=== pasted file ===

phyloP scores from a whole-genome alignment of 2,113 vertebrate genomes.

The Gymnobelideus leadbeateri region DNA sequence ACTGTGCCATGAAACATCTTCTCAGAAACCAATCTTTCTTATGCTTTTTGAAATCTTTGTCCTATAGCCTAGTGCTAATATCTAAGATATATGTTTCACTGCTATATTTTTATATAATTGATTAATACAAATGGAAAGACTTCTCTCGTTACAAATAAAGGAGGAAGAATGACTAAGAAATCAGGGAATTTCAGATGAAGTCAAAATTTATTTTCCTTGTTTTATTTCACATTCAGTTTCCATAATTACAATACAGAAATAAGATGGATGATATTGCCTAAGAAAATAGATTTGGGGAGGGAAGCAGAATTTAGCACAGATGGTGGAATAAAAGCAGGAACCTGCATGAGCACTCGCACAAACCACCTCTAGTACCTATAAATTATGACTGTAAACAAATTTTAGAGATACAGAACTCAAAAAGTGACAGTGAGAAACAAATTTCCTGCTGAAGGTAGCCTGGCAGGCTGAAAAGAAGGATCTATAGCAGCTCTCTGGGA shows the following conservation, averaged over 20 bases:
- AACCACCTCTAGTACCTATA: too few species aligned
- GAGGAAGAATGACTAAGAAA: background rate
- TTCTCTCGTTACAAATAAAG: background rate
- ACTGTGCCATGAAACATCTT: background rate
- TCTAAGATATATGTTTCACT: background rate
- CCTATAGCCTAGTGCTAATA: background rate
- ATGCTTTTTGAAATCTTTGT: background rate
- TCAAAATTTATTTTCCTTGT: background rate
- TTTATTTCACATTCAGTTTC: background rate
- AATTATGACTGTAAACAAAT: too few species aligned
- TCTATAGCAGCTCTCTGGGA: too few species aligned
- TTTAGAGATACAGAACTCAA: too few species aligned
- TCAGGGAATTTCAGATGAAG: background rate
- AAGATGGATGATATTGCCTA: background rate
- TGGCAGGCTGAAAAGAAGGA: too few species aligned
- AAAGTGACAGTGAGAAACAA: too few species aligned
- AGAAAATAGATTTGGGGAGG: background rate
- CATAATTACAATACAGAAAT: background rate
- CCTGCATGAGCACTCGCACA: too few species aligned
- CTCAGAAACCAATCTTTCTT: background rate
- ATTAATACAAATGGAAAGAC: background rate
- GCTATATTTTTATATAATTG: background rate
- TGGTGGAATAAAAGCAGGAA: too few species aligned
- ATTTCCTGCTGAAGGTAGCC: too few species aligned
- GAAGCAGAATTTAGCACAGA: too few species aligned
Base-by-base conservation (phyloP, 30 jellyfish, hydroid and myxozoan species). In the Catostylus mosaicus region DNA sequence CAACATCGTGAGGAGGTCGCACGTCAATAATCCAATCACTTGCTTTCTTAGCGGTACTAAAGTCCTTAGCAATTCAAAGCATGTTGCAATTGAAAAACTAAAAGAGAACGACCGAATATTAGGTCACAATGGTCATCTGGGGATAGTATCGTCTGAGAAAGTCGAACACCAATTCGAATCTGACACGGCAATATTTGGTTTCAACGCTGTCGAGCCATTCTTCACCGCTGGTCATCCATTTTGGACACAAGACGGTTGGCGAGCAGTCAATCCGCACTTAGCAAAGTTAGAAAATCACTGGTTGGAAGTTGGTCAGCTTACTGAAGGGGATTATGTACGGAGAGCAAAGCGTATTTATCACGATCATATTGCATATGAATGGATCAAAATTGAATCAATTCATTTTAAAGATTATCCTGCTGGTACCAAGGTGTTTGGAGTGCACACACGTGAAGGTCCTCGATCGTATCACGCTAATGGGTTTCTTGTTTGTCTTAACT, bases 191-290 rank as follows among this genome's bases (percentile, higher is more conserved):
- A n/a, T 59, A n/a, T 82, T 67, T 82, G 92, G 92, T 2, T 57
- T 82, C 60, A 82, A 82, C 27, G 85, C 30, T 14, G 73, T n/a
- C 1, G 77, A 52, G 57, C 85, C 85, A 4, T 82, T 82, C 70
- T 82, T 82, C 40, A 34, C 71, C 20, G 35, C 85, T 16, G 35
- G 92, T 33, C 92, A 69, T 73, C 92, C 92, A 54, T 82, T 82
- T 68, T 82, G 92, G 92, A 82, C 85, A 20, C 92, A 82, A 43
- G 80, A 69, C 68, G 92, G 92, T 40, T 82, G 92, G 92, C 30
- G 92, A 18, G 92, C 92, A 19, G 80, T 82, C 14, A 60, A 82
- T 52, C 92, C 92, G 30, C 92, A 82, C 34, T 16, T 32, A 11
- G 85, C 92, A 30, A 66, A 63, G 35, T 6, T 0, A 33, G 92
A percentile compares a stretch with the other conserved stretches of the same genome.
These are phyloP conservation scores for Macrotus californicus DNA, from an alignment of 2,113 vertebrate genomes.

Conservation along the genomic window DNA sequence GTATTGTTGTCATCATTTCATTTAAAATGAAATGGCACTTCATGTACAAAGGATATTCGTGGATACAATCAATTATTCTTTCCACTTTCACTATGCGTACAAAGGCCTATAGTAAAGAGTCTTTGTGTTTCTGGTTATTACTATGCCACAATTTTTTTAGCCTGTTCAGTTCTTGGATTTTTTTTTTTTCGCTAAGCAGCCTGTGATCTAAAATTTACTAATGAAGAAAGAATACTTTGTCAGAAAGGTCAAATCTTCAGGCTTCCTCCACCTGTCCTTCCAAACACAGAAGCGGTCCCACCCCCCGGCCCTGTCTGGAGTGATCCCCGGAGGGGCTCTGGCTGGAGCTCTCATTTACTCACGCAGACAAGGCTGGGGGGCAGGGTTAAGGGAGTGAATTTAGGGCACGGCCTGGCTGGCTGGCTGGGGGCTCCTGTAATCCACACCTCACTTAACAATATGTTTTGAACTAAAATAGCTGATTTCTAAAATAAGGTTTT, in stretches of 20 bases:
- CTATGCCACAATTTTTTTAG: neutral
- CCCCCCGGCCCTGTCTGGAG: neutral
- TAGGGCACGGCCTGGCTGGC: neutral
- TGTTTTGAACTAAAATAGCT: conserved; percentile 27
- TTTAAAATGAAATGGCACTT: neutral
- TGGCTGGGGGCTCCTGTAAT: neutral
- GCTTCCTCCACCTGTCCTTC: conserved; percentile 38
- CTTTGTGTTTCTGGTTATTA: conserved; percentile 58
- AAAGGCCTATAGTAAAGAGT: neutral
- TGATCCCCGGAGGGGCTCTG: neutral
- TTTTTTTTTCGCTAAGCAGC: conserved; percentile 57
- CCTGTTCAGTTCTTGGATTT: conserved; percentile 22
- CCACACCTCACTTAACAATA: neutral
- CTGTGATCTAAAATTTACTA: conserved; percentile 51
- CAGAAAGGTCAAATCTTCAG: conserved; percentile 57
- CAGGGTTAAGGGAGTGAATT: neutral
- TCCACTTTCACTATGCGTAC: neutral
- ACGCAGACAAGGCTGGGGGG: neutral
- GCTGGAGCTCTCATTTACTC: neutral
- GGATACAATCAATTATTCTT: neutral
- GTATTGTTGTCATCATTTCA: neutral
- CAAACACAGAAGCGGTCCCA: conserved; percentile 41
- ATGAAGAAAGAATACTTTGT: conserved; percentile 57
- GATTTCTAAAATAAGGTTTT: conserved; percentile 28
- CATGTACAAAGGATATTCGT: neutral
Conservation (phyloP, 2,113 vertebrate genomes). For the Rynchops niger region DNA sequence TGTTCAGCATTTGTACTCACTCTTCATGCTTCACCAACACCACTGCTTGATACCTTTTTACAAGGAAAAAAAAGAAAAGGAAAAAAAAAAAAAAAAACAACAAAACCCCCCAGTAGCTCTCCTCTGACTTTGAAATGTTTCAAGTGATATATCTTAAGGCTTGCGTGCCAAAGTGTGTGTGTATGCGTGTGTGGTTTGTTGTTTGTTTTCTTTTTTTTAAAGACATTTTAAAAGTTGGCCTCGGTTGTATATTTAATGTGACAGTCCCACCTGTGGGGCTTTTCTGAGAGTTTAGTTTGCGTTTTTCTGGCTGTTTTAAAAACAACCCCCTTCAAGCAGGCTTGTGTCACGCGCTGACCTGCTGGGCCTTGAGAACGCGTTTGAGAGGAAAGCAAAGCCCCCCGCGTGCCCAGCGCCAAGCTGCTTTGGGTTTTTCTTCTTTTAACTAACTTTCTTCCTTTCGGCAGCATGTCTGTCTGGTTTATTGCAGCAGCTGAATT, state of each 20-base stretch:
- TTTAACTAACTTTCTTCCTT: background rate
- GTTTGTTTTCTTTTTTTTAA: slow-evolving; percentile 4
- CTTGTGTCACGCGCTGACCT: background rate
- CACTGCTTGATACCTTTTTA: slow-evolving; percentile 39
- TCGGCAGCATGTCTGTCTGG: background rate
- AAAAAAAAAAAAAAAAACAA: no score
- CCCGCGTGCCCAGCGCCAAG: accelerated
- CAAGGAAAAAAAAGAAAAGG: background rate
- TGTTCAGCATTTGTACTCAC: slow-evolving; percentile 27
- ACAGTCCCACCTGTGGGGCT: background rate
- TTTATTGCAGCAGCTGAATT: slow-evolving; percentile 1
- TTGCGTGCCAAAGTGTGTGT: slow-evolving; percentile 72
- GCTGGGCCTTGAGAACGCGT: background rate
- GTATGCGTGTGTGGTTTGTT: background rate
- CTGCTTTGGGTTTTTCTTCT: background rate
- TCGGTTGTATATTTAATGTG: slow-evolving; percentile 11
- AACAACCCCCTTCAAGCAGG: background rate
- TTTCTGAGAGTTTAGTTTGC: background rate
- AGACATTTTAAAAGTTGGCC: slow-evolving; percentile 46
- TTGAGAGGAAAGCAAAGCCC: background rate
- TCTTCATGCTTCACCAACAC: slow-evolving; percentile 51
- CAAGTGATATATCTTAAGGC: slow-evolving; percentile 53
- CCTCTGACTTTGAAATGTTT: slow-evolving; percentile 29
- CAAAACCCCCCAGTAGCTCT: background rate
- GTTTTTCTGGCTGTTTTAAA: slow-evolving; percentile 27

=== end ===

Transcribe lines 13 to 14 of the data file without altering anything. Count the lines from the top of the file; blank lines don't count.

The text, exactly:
- TCTATAGCAGCTCTCTGGGA: too few species aligned
- TTTAGAGATACAGAACTCAA: too few species aligned